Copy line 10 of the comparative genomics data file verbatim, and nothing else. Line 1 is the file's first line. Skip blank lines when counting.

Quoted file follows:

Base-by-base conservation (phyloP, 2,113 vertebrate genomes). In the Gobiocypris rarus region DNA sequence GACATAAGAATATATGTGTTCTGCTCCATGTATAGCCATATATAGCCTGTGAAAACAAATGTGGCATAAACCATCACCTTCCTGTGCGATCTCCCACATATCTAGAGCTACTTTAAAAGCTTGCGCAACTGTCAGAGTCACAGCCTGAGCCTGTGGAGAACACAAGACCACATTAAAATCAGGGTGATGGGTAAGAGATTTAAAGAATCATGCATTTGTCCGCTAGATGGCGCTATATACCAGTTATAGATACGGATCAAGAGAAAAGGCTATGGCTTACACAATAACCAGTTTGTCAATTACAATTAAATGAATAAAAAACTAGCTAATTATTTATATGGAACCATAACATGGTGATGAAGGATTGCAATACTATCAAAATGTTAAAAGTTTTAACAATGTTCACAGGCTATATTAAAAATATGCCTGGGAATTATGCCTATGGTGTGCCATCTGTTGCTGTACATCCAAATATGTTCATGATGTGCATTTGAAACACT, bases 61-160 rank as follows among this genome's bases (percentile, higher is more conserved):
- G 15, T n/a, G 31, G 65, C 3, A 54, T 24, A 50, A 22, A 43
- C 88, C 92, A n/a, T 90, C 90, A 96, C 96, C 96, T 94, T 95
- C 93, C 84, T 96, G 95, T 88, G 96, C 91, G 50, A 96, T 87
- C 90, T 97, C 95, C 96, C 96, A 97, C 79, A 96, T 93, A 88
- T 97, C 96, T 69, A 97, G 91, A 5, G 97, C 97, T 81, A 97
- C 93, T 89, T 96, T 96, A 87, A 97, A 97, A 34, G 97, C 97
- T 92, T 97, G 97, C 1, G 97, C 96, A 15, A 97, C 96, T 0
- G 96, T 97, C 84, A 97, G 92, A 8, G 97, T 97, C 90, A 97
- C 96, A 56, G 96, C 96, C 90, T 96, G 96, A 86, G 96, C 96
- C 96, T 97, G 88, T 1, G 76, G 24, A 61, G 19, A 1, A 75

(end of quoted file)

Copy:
- C 96, A 56, G 96, C 96, C 90, T 96, G 96, A 86, G 96, C 96